Posts Tagged Groundsel

The Christmas (Wild)flower

The Christmas (Wild)flower . . .

Groundsel in bloom before Christmas. (photo taken 12 04 2013)

Groundsel in bloom before Christmas. (photo taken 12 04 2013)

December has, for me, been a busy month filled with moving (more on that story in a future update) as well as traditional holiday activities. That may explain why the theme of Christmas colored my principle wildflower encounter in recent weeks.

This season’s weather has been on average much colder than during the past few years. Most of New York City’s ruderal plants, annual and perennial, have consisted of brown stalks crowned by split seed pods. There was just one species of undomesticated flower consistently in bloom despite the cold. This is the Asteraceae immigrant, Common Groundsel (Senecio vulgaris).

While the lovely red Poinsettia and the waxy white Mistletoe are most identified with a traditional Christmas, I can’t help point out the evergreen quality of Groundel’s leaves, edged like a snowflake, and the tight golden bauble of its bloom. As far as the region’s established flora is concerned, Groundsel is, to me, the most authentic Christmas (wild)flower.

Christmas Star: Groundsel up close. (photo taken 12 04 2013)

Christmas Star: Groundsel up close. (photo taken 12 04 2013)

– rPs 12 30 2013

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More February Wildflowers

More February Wildflowers . . .

I thought I would take advantage of Leap Day 2012 to squeeze in one more post for the month of February. The past four weeks have remained damp and cool, rather than cold, making the green spaces of the West Village resemble tundra. The park grass is spongy, close cropped, yet green, and along the edges a variety of hardy wildflower species can be found, low to the ground, in bloom . . .

Common Chickweed (Stellaria media)

(photo taken 02 12 2012)

Red Deadnettle (Lamium purpureum)

(photo taken 02 19 2012)

Hairy Bittercress (Cardamine hirsuta)

(photo taken 02 12 2012)

Groundsel (Senecio vulgaris)

(photo taken 02 12 2012)

Feral Croci (Crocus vernus)

(photo taken 02 12 2012)

And, in my own courtyard, a few Common Snowdrops (Galanthus nivalis)

(photo taken 02 23 2012)

– rPs 02 29 2012

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Wildflowers of the Winter Solstice

Wildflowers of the Winter Solstice . . .

Groundsel, Senecio vulgaris, blooms in the West Village on the Winter Solstice and, though wild, often grows in evenly-spaced patterns as if planted by a gardener. (Photo taken 12 22 2011)


The 2011 Winter Solstice arrived like a lamb, to put it mildly. Manhattan enjoyed one of those calm, cool, balmy days that cultivate the impression of an indeterminate time of year; a kind of day that almost shouts for one to take the opportunity – the gift – to enjoy the outdoors before the traditional weather sets in, or roars in, for the season.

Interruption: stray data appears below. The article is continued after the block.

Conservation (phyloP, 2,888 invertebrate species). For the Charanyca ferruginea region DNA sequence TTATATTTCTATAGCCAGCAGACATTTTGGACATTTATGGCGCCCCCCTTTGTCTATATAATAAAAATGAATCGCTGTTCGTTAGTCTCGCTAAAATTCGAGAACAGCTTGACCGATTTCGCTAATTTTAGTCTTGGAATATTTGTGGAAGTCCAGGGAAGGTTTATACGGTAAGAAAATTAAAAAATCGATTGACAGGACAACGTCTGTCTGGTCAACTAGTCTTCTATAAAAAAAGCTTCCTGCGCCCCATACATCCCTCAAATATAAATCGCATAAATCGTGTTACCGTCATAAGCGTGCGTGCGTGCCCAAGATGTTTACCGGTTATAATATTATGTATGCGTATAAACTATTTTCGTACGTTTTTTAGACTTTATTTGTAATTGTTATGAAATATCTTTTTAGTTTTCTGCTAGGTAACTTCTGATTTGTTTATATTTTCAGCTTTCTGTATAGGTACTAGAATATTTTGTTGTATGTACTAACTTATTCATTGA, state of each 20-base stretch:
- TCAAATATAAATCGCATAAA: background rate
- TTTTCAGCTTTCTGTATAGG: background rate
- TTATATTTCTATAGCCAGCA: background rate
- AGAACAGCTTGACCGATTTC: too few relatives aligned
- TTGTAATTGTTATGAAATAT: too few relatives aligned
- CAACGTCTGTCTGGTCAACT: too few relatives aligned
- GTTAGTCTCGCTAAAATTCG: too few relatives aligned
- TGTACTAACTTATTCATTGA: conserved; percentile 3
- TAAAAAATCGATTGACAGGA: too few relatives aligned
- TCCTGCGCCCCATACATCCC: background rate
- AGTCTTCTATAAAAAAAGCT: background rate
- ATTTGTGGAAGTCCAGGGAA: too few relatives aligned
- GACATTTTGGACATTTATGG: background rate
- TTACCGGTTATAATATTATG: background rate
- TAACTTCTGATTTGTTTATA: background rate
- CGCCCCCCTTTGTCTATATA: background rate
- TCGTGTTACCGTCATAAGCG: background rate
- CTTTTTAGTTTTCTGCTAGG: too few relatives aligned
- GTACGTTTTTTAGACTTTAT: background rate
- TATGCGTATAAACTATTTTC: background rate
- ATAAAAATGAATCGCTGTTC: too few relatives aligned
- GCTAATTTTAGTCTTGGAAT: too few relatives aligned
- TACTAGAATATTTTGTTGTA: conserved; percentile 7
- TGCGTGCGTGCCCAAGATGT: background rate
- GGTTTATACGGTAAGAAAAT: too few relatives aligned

I listened to that call.

Outside and above, the sky resembled a portrait painting of multiple cloud types, including cirrus and cumulus, floating by at different levels of altitude, passing by at different rates of speed, forming a variety of picturesque motion patterns that took the sun in an exceptionally sparkling way during this shortest daytime of the calendar year.

Back on the surface, a short walk around the West Village revealed nature was still in an active phase. Gulls, mallard ducks, cormorants, brants, and Canada geese mingled along the Hudson River where several anglers squeezed in one last session of casting for striped bass.

Back on city land, many of the common wildflower species remained unfazed by last week’s first frost of the season. The basal rosettes of Sow Thistle, Dandelion, and Common Plantain were fresh and green, not deflated and gray as they were by this time last year. White Snakeroot, Common Chickweed, and Shepherd’s Purse remained in bloom in several sheltered spots.

Shepherd's Purse blooms beside a tree on a December day. (Photo taken 12 22 2011)

None of these plants could match the vigor and numbers of the winter annual Groundsel, Senecio vulgaris, a diminutive member of the Asteracaeae family. Just as the Dandelion will carpet lawns in spring, the Groundsel can proliferate in late fall. Find it thriving around the bases of trees and within the thinned out spaces of bare shrubs. Individual plants resemble a tiny evergreen bush and look so self contained as to appear planted by a gardener. The yellow inflorescences of this cosmopolitan ruderal never seem to open into full golden blooms like its springtime cousin, but it does go to seed in distinctive white balls that in combination with its sharply-lobed leaves look rather festive in light of the season.

Holiday Ornaments: Groundsel goes to fluffy seed like its other cousins in the Asteraceae family. (Photo taken 12 22 2011)

Happy Holidays . . .

– rPs 12 22 2011

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